The cape is home to some great hikes, including up to the cape, to the beach, and points of interest, with endless viewpoints along the way. A less-traveled hike is the Cape Meares Beach Trail, taking you down the cape to a secluded, rocky beach, which can be a bit of a scramble.
The Cape Meares National Wildlife Refuge is a mecca for wildlife lovers, home to a huge variety of sea birds, and you may even have a chance of spotting some whales.
Two other notable features of this cape are the rock formations of Pillar Rock and Pyramid Rock, which form part of the Oregon Islands Refuge. These two sea stacks alone are estimated to harbor more than 20,000 nesting seabirds.
READ MORE: Exploring Cape Meares State Scenic Viewpoint
The dramatic headland of Cape Lookout juts 2-miles dramatically out into the Pacific Ocean. It dates back 15 million years from when the lava flows from Eastern Oregon poured down the Columbia River.
The state park around the cape is home to over 8-miles of trails which range from family-friendly jaunts to longer hikes that will take you all the way to the tip of the cape, where the views are breathtaking.
The Cape Lookout Trail is one of the most popular in the park, a route of about 5-miles that snakes through dense pine forest but never straying far from ocean views. Once you reach the cape, you really will understand why it is called Cape Lookout.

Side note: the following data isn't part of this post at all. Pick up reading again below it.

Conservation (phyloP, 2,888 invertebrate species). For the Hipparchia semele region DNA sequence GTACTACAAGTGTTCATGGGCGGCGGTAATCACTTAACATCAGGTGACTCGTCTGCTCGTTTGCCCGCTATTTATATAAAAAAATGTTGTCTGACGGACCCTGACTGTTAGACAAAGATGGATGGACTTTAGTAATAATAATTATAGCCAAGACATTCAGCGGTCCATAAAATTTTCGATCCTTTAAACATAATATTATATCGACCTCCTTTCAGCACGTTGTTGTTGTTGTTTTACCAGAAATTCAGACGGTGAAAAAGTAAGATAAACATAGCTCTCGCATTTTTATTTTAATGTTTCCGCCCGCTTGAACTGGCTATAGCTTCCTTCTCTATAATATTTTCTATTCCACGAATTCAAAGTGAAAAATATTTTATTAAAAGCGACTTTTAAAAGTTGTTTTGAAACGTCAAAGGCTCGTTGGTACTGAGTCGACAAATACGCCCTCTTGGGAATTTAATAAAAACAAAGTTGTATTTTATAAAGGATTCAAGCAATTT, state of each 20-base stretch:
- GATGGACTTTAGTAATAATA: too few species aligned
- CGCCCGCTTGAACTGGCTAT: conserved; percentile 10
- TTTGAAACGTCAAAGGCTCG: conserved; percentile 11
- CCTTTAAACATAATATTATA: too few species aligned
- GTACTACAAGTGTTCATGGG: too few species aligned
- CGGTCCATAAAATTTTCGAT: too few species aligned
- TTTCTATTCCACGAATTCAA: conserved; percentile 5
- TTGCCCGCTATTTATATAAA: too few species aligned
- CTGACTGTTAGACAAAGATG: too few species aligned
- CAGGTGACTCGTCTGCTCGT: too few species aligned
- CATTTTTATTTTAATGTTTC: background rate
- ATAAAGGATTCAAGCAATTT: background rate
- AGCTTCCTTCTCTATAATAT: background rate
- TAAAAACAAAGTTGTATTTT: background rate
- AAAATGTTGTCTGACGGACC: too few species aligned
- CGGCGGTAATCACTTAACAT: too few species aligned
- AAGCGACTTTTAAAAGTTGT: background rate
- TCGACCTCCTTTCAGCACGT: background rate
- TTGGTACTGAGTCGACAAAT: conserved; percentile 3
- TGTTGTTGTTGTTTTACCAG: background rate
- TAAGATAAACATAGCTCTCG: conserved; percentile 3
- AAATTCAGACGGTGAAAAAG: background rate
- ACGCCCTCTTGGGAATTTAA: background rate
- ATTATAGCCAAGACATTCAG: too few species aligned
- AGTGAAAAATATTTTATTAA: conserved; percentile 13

Cape Lookout is one of the best spots for whale watching along the Oregon Coast, as the views from the peak allow you to see for miles in all directions. You are most likely to spot some of these extraordinary creatures if you visit during peak whale-watching time.
It is not just the cape that makes this park such a great spot on the coast. The shoreline below the cape is long and sandy and can be reached after crossing a wide section of cobblestones. The beach is also a popular area for beachcombing, with reports of glass floats being found here.
READ MORE: Your Guide to Cape Lookout State Park
This is the smallest cape on the route, but that doesn’t mean it should be missed. The sandstone escarpment juts half a mile out to sea, sheltering the town of Pacific City that sits below it. The buffer of Haystack Rock protects it largely from the elements and relentless pounding sea.
At its feet, the pounding tide rushes steadily in and out, carving smooth formations in the basalt. In the distance, you should see the tip of Haystack Rock, not to be confused with the rock formation of the same name at Cannon Beach.
If you come to Cape Kiwanda at the right time of day, you may be treated to the unique spectacle of the launch or return of the fleet of dory boats, a tradition that dates back to the 1920s. Another must-do activity at the cape is to hike to the top of the huge, 240-foot sand dune – it is pretty steep but completely worth the tough climb when you see the views.
Pacific City beach is a hotspot for surfers throughout the year. Surfers flock to the area to enjoy some of the longest waves on the Oregon Coast.
If hiking is not your thing, you could take a good old-fashioned stroll along the coast or explore the state natural area. The town of Pacific City is a bustling hub of hotels and restaurants, the perfect place to grab a drink before continuing on this coastal adventure.
Oregon native, photographer, videographer, adventurer.